The General Duty Clause William K. Doran, Esq. Katie A. Duggin, Esq. Ogletree, Deakins, Nash, Smoak & Stewart, P.C. Washington, D.C.

1.0 Overview

Section 5 of the Occupational Safety and Health Act (OSH Act), commonly re- ferred to as the “General Duty Clause,” was designed by Congress to be “an en- forcement tool of last resort.”1 It places nonspecific, broad safety requirements on employers when more specific standards or regulations are not applicable. The general duty clause, as it pertains to employers, states that:

(a) Each employer—

(1) shall furnish to each of his employees employment and a place of employment which are free from recognized hazards that are causing or are likely to cause death or serious physical harm to his employees2

In recent years the General Duty Clause has been utilized as a sometimes con- troversial mechanism for enforcement of safety guidelines that have not yet been specifically addressed by statute or regulation. The most notable example of this was the Occupational Safety and Health Review Commission’s (Review Commis- sion, OSHRC) application of the general duty clause to ergonomic hazards in the Pepperidge Farm case.3 Similarly, the clause is relied upon by the Occupational Safety and Health Administration (OSHA) to address issues such as bloodborne

1 Reich v. Arcadian Corp., 110 F.3d 1192, 1199, corrected sub nom. Metzler v. Arcadian Corp., No. 96-60126, 1997 U.S. App. LEXIS 12693, at *20 (5th Cir. April 28, 1997).

2 29 U.S.C. § 654(a). 3 Pepperidge Farm, Inc., 17 OSH Cas. (BNA) 1993 (OSHRC 1997).

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pathogen hazards in industries not covered by the general industry regulation at 29 C.F.R. § 1910.1030 and reactive chemical process safety.4

As noted above, the general duty clause is not applicable “if a standard specif- ically addresses the hazard cited.”5 This specificity can extend to the type of in- dustry for which the standard was promulgated.6 As noted in the legislative his- tory of the general duty clause: “The general duty clause in this bill would not be a general substitute for reliance on standards, but would simply enable the Sec- retary to insure the protection of employees who are working under special cir- cumstances for which no standard has yet been adopted.”7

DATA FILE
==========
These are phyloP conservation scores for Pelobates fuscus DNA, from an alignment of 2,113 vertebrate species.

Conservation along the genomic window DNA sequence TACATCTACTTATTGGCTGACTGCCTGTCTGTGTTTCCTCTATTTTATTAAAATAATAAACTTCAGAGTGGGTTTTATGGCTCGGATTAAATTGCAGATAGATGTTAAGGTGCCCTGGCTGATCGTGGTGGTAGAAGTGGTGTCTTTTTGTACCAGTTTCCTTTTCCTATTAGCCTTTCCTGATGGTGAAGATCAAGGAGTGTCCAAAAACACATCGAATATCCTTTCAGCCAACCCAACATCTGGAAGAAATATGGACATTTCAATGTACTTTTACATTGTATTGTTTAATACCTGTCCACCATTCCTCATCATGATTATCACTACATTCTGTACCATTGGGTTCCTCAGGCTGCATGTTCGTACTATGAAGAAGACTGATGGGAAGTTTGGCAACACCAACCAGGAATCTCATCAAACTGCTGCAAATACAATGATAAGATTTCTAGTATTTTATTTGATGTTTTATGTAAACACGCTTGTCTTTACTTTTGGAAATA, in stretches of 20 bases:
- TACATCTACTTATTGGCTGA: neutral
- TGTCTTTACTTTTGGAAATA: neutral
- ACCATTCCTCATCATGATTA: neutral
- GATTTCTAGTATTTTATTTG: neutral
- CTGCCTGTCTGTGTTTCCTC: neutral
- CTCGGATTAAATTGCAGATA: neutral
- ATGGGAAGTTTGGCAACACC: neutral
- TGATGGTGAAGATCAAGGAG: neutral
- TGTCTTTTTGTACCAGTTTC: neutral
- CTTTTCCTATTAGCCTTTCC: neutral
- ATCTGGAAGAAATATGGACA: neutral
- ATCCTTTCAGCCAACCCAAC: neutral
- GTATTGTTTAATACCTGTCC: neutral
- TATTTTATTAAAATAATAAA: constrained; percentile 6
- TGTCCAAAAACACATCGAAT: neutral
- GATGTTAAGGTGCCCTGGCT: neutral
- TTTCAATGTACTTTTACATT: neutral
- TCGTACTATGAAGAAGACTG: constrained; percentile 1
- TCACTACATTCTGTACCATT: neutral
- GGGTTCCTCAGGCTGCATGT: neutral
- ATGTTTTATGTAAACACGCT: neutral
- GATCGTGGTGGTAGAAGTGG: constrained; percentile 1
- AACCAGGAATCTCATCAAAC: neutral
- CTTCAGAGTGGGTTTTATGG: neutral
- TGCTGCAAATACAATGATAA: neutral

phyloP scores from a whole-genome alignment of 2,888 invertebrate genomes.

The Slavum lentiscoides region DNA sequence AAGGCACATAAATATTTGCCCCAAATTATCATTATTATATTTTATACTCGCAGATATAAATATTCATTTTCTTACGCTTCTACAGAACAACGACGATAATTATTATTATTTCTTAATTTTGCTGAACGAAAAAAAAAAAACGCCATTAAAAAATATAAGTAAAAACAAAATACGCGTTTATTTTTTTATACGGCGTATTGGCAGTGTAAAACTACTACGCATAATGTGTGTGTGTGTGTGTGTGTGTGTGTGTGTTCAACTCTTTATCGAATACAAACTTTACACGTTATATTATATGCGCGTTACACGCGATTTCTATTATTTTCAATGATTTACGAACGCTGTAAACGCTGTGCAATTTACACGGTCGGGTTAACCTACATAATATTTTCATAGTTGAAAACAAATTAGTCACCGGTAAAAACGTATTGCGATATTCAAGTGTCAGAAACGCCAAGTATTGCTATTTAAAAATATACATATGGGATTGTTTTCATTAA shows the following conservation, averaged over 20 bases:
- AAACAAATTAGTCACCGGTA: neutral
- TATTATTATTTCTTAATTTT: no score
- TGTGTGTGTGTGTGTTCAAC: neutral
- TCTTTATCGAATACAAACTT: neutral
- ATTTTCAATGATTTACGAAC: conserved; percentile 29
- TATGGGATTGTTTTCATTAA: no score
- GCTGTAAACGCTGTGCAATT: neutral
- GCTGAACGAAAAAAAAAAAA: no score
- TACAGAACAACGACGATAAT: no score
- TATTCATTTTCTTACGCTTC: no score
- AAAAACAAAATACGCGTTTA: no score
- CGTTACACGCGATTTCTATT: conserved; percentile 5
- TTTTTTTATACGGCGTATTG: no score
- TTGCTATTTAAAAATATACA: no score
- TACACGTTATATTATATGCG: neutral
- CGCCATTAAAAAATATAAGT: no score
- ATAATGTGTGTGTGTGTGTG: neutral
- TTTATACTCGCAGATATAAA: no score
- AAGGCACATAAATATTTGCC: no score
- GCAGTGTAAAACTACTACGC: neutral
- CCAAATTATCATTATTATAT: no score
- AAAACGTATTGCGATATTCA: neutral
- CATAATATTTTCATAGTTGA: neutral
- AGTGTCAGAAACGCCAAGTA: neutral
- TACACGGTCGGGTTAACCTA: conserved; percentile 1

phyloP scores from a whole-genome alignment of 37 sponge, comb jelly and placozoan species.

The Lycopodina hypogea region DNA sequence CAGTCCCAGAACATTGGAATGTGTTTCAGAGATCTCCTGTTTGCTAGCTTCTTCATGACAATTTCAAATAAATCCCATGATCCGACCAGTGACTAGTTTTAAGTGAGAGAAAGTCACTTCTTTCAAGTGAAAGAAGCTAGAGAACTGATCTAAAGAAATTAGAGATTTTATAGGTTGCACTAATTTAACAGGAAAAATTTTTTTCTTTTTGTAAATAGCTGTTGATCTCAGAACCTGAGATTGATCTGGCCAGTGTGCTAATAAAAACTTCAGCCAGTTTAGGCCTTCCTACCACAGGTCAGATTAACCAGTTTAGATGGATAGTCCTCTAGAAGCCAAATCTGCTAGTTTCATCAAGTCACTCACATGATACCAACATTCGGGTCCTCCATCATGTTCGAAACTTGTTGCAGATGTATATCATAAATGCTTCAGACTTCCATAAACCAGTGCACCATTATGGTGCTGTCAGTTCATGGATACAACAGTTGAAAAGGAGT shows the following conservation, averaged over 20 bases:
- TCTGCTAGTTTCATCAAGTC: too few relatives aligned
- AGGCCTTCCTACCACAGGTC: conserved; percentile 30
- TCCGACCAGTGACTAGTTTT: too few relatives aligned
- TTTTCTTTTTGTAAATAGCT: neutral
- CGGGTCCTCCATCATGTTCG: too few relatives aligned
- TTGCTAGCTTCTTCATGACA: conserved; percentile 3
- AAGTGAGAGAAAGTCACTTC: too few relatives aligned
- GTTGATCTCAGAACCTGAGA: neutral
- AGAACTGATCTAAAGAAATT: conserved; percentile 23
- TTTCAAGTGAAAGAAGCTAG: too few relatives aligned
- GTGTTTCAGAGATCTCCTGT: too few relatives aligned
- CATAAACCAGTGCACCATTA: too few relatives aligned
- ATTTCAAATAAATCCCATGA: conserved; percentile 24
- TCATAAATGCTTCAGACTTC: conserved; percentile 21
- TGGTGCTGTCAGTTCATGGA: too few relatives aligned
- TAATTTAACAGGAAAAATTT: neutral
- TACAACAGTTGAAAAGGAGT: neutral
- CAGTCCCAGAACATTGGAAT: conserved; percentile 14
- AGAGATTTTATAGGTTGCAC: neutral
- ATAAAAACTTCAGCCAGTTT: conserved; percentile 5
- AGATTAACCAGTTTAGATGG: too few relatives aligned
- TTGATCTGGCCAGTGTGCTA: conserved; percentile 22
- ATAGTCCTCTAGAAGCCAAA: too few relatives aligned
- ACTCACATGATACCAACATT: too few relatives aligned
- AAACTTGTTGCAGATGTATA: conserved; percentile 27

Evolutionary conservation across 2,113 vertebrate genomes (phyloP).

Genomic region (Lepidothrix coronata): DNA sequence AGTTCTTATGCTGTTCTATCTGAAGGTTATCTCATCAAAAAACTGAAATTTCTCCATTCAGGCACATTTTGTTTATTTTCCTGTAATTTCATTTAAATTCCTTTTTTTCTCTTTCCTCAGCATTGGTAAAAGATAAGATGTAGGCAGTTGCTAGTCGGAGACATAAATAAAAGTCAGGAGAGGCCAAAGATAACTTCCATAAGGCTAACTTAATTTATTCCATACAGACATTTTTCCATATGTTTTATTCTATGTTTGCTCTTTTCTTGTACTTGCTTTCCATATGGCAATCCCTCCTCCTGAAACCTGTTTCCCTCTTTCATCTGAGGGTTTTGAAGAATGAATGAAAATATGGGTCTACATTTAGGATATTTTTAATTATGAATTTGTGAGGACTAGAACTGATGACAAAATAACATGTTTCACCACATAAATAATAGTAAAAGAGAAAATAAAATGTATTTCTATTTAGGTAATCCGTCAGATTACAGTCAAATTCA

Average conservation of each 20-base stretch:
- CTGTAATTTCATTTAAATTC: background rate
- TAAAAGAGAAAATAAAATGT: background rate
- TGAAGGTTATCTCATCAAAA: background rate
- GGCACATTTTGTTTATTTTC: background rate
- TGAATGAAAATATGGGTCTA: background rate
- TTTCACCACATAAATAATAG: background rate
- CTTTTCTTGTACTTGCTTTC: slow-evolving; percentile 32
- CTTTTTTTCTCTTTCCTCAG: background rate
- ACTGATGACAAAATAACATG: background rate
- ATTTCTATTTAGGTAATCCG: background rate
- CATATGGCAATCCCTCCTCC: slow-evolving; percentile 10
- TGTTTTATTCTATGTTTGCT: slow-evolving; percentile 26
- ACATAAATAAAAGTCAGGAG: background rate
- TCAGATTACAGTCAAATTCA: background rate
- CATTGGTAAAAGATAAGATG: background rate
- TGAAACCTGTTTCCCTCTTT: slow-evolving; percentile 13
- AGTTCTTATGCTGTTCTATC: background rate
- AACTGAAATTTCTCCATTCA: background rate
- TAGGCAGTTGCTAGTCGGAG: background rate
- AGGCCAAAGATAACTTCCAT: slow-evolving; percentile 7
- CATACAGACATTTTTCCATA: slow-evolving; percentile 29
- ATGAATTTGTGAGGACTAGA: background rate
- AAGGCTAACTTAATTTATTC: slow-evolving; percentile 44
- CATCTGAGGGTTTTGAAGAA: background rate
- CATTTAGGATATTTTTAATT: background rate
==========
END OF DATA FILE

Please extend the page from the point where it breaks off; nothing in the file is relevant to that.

The courts and the Review Commission have precisely laid out the Secretary of Labor’s (Secretary) burden of proof under the general duty clause. In order to demonstrate a violation, the Secretary must show that:

(1) a workplace condition presented a hazard, (2) the employer or its in- dustry recognized the hazard, (3) the hazard was likely to cause serious physical harm, and (4) there was a feasible and useful means of abate- ment that would eliminate or materially reduce the hazard.8

These criteria were originally set down in 1973 by the D.C. Circuit in Na- tional Realty.9 In National Realty, a case involving the workplace death of an em-

84 ❖ Occupational Safety and Health Law Handbook

4 See OSHA Directive CPL 02-02-069, Enforcement Procedures for the Occupational Exposure to Bloodborne Pathogens, at Section XIII(A)(3)(e) (November 27, 2001) (“The General Duty Clause should not be used to cite for violations of the bloodborne pathogens rule, but may be used to cite for failure to provide a work- place free from exposure to bloodborne pathogens.”); Assistant Secretary John L. Henshaw, speech to the Center for Chemical Process Safety 18th International Conference, (September 23, 2003) (“OSHA’s strat- egy for reactives includes an enforcement component. We expect to rely on the general duty clause to ad- dress reactive hazards not covered by the PSM standards”); see also OSHA Interpretation Letter, OSHA Pol- icy on Indoor Air Quality: Office Temperature / Humidity and Environmental Tobacco Smoke (February 24, 2003) (hereinafter, “Feb. 24, 2003 OSHA Interpretation Letter”) (“As a matter of prosecutorial discretion, OSHA will not apply the General Duty Clause to [environmental tobacco smoke].”).

5 Active Oil Service, Inc., 21 OSH Cas. (BNA) 1184, 1185 (OSHRC 2005) (citing New York State Elec. & Gas Corp., 17 OSH Cas. [BNA] 1129 [OSHRC 1995], aff ’d in pertinent part, 88 F.3d 98 [2d Cir. 1996]; Ted Wilkerson, Inc., 9 OSH Cas. [BNA] 2012 [OSHRC 1981]; Sun Shipbuilding & Drydock Co., 1 OSH Cas. [BNA] 1381 [OSHRC 1973]). See National Realty & Constr. Co. v. OSHRC, 489 F.2d 1257, 1261 n.9 (D.C. Cir. 1973) (“Specific, promulgated standards preempt the general duty clause, but only with respect to hazards expressly covered by the specific standards.”); Cf Sun Shipbuilding, 1 OSH Cas. (BNA) 1381–1382 (“Citing a respondent under the general duty requirement of the Act is not appropriate where there exists a specific occupational safety and health standard covering the conduct at issue”).